The traditional benefit administration platform is too entrenched in process application, overly focused on labor relations and lacks HRIS and other technology capabilities, Melissa Marrero, managing partner at Mequon, Wisc.-based consultancy Health Exchange Resources, said during a recent conference.
Employers and brokers have been focused on benefit design and communications and not the system that supports those items, she explained at the July conference sponsored by HR technology provider PlanSource in Park City, Utah.
Instead, she argued, brokers should be looking at a benefit delivery approach that concentrates on what gives the most impact. That includes total benefit and compensation statements. In the near future, it will be strategic HR, including benefit portals accessible to HR and employees, 24/7, on their own terms.
Historic measures of success for benefit programs revolved around service model and level of coverage. Now, success is measured by ease of use and accessibility, Marrero explained.
But, “the problem is most employers haven’t moved from measuring benefit administration in that model,” she explained. “It is still traditional, [and] not asking questions [such as] if you can access benefits when you need them.”
To overcome that challenge, Marrero recommended measuring relevance, which would be how employees can get what they need to do done without excessive clicks or phone calls.
“People want simplified, tech-enabled access and personalization across their … connected devices,” she said. “We want it in our hands. … The problem for the employer is there no one-stop shopping for all these services, because of multiple types of employees and health status.” To date, most benefit administration has been focused on cost, she added.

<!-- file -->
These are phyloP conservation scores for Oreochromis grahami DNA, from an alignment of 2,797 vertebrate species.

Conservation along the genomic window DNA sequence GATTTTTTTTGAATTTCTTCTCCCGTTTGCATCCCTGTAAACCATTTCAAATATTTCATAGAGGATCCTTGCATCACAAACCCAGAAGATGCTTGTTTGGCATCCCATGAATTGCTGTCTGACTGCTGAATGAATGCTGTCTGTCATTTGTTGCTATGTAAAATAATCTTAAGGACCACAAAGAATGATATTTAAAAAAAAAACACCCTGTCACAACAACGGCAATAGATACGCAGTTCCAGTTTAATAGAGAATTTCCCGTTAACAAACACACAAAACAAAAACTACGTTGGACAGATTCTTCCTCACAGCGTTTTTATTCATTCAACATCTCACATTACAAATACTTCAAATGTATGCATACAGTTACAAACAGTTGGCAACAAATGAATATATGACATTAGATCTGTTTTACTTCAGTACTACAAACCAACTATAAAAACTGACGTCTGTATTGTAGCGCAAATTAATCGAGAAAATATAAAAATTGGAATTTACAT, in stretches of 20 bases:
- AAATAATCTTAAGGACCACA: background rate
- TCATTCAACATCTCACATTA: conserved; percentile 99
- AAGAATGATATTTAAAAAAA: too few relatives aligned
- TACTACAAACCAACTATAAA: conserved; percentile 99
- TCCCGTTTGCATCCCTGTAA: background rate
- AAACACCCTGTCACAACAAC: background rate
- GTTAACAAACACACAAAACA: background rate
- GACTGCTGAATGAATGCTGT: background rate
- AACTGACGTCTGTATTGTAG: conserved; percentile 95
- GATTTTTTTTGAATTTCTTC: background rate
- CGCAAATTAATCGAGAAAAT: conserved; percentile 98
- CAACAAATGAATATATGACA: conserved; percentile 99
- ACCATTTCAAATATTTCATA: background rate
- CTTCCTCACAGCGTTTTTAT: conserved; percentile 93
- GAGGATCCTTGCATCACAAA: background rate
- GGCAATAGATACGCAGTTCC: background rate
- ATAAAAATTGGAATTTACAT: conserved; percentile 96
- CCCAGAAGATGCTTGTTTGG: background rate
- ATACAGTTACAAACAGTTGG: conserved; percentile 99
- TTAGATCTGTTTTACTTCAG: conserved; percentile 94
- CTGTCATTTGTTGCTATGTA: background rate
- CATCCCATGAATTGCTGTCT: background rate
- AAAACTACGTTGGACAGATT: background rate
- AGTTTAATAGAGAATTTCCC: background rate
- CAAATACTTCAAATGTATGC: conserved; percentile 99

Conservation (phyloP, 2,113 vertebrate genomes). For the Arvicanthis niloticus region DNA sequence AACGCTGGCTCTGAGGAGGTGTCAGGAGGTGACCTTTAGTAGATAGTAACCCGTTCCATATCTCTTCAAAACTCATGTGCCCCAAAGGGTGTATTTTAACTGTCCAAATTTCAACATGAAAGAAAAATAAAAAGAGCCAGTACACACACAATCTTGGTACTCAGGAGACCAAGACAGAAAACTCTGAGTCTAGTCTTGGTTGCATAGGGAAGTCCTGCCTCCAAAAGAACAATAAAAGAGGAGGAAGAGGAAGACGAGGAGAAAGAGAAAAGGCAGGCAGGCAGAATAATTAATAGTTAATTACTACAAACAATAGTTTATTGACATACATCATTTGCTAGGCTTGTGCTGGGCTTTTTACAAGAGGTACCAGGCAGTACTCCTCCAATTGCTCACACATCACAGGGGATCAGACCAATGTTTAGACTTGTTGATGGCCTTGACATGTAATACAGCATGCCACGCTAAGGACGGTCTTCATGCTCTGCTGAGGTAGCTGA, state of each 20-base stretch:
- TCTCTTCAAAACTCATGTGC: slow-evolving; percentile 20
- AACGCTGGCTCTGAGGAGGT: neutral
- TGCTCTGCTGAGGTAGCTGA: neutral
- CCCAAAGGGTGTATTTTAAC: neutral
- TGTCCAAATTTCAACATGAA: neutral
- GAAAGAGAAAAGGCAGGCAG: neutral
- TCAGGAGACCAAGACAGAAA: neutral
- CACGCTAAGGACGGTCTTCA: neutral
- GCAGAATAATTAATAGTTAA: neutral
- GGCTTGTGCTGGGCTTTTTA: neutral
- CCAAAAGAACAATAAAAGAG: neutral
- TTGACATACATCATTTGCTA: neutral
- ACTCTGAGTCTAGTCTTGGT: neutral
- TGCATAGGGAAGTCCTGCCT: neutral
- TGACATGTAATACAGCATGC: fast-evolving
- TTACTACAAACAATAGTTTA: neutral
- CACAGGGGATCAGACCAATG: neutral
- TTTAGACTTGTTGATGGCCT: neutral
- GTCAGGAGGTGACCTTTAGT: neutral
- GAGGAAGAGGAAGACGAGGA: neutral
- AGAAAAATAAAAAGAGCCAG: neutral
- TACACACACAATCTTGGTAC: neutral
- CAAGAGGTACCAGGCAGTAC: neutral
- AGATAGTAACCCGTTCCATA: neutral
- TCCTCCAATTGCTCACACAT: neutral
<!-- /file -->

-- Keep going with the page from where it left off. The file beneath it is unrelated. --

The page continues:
She suggested advisers work with their clients to find a middle ground that focuses on improved health and wealth decision-making, efficient benefit processes and compliance, but also contains user-friendly tools and support.
To do that, Marrero recommended employers work with their advisers to assess their current and future strategy over three-to-six months, by analyzing what services should be outsourced and what role a vendor plays.
From there, advisers should help their clients define business requirements, including what are the outsourced program requirements and priorities.
Phase two involves market survey and vendor selection and takes up to two years, she said. After that, there is implementation and ongoing review, to ensure employers have the most positive experience.
In the end, success will happen when advisers treat outsourcing as part of a long-term program strategy, she said.
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